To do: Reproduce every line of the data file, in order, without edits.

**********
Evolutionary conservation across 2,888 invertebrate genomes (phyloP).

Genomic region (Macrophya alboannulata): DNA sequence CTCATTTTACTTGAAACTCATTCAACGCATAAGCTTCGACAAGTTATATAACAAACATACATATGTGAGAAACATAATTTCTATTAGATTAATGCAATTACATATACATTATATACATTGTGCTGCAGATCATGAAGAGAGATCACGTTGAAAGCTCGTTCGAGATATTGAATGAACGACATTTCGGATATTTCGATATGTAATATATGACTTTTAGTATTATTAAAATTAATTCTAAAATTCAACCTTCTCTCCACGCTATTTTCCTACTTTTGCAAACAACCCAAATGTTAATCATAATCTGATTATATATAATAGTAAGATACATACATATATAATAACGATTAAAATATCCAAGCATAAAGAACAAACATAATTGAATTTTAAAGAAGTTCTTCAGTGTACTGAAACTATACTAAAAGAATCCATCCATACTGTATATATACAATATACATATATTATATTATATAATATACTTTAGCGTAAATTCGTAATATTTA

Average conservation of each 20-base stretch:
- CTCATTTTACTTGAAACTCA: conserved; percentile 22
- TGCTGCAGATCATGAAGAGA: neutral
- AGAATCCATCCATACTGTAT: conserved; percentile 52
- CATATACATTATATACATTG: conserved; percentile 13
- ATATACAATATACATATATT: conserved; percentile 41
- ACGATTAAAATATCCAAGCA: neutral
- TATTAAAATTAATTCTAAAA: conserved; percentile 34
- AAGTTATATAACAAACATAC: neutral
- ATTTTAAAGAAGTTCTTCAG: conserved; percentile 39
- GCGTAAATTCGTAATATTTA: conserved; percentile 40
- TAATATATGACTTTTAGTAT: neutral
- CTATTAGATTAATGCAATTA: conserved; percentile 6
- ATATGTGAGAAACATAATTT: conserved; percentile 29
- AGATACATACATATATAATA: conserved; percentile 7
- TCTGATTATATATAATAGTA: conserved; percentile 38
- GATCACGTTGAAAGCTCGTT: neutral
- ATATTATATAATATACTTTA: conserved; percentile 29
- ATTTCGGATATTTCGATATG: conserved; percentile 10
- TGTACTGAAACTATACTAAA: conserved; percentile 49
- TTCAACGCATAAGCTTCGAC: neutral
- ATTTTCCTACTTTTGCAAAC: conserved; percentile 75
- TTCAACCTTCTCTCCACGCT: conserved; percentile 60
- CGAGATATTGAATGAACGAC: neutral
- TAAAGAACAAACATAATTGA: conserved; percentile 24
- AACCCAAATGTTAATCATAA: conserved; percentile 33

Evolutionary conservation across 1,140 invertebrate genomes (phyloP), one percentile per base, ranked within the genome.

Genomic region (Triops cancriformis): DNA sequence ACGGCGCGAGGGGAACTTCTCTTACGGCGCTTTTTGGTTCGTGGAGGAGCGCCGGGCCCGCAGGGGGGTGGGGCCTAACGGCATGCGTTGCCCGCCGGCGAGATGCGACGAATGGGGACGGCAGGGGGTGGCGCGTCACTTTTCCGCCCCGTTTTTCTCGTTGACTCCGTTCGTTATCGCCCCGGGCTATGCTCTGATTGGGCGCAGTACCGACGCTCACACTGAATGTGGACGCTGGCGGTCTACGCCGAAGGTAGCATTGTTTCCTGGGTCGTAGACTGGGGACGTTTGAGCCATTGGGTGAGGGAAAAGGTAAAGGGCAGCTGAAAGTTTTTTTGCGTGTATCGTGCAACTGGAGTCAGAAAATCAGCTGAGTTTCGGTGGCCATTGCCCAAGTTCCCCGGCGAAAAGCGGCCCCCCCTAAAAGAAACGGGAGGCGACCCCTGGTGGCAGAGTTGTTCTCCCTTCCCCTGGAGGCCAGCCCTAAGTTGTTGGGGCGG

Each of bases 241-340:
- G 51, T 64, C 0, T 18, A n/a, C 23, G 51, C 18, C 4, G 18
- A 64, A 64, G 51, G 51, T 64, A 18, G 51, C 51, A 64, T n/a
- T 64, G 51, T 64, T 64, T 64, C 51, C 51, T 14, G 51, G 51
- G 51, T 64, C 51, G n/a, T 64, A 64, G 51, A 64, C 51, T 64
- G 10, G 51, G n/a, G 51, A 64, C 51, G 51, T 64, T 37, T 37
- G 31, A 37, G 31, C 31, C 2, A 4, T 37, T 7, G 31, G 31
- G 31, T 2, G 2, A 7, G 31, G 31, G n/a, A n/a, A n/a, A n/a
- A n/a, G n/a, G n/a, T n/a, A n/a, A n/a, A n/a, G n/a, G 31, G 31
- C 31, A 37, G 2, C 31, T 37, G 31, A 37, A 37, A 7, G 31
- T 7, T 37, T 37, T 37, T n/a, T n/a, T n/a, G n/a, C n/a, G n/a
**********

Evolutionary conservation across 2,888 invertebrate genomes (phyloP).

Genomic region (Macrophya alboannulata): DNA sequence CTCATTTTACTTGAAACTCATTCAACGCATAAGCTTCGACAAGTTATATAACAAACATACATATGTGAGAAACATAATTTCTATTAGATTAATGCAATTACATATACATTATATACATTGTGCTGCAGATCATGAAGAGAGATCACGTTGAAAGCTCGTTCGAGATATTGAATGAACGACATTTCGGATATTTCGATATGTAATATATGACTTTTAGTATTATTAAAATTAATTCTAAAATTCAACCTTCTCTCCACGCTATTTTCCTACTTTTGCAAACAACCCAAATGTTAATCATAATCTGATTATATATAATAGTAAGATACATACATATATAATAACGATTAAAATATCCAAGCATAAAGAACAAACATAATTGAATTTTAAAGAAGTTCTTCAGTGTACTGAAACTATACTAAAAGAATCCATCCATACTGTATATATACAATATACATATATTATATTATATAATATACTTTAGCGTAAATTCGTAATATTTA

Average conservation of each 20-base stretch:
- CTCATTTTACTTGAAACTCA: conserved; percentile 22
- TGCTGCAGATCATGAAGAGA: neutral
- AGAATCCATCCATACTGTAT: conserved; percentile 52
- CATATACATTATATACATTG: conserved; percentile 13
- ATATACAATATACATATATT: conserved; percentile 41
- ACGATTAAAATATCCAAGCA: neutral
- TATTAAAATTAATTCTAAAA: conserved; percentile 34
- AAGTTATATAACAAACATAC: neutral
- ATTTTAAAGAAGTTCTTCAG: conserved; percentile 39
- GCGTAAATTCGTAATATTTA: conserved; percentile 40
- TAATATATGACTTTTAGTAT: neutral
- CTATTAGATTAATGCAATTA: conserved; percentile 6
- ATATGTGAGAAACATAATTT: conserved; percentile 29
- AGATACATACATATATAATA: conserved; percentile 7
- TCTGATTATATATAATAGTA: conserved; percentile 38
- GATCACGTTGAAAGCTCGTT: neutral
- ATATTATATAATATACTTTA: conserved; percentile 29
- ATTTCGGATATTTCGATATG: conserved; percentile 10
- TGTACTGAAACTATACTAAA: conserved; percentile 49
- TTCAACGCATAAGCTTCGAC: neutral
- ATTTTCCTACTTTTGCAAAC: conserved; percentile 75
- TTCAACCTTCTCTCCACGCT: conserved; percentile 60
- CGAGATATTGAATGAACGAC: neutral
- TAAAGAACAAACATAATTGA: conserved; percentile 24
- AACCCAAATGTTAATCATAA: conserved; percentile 33

Evolutionary conservation across 1,140 invertebrate genomes (phyloP), one percentile per base, ranked within the genome.

Genomic region (Triops cancriformis): DNA sequence ACGGCGCGAGGGGAACTTCTCTTACGGCGCTTTTTGGTTCGTGGAGGAGCGCCGGGCCCGCAGGGGGGTGGGGCCTAACGGCATGCGTTGCCCGCCGGCGAGATGCGACGAATGGGGACGGCAGGGGGTGGCGCGTCACTTTTCCGCCCCGTTTTTCTCGTTGACTCCGTTCGTTATCGCCCCGGGCTATGCTCTGATTGGGCGCAGTACCGACGCTCACACTGAATGTGGACGCTGGCGGTCTACGCCGAAGGTAGCATTGTTTCCTGGGTCGTAGACTGGGGACGTTTGAGCCATTGGGTGAGGGAAAAGGTAAAGGGCAGCTGAAAGTTTTTTTGCGTGTATCGTGCAACTGGAGTCAGAAAATCAGCTGAGTTTCGGTGGCCATTGCCCAAGTTCCCCGGCGAAAAGCGGCCCCCCCTAAAAGAAACGGGAGGCGACCCCTGGTGGCAGAGTTGTTCTCCCTTCCCCTGGAGGCCAGCCCTAAGTTGTTGGGGCGG

Each of bases 241-340:
- G 51, T 64, C 0, T 18, A n/a, C 23, G 51, C 18, C 4, G 18
- A 64, A 64, G 51, G 51, T 64, A 18, G 51, C 51, A 64, T n/a
- T 64, G 51, T 64, T 64, T 64, C 51, C 51, T 14, G 51, G 51
- G 51, T 64, C 51, G n/a, T 64, A 64, G 51, A 64, C 51, T 64
- G 10, G 51, G n/a, G 51, A 64, C 51, G 51, T 64, T 37, T 37
- G 31, A 37, G 31, C 31, C 2, A 4, T 37, T 7, G 31, G 31
- G 31, T 2, G 2, A 7, G 31, G 31, G n/a, A n/a, A n/a, A n/a
- A n/a, G n/a, G n/a, T n/a, A n/a, A n/a, A n/a, G n/a, G 31, G 31
- C 31, A 37, G 2, C 31, T 37, G 31, A 37, A 37, A 7, G 31
- T 7, T 37, T 37, T 37, T n/a, T n/a, T n/a, G n/a, C n/a, G n/a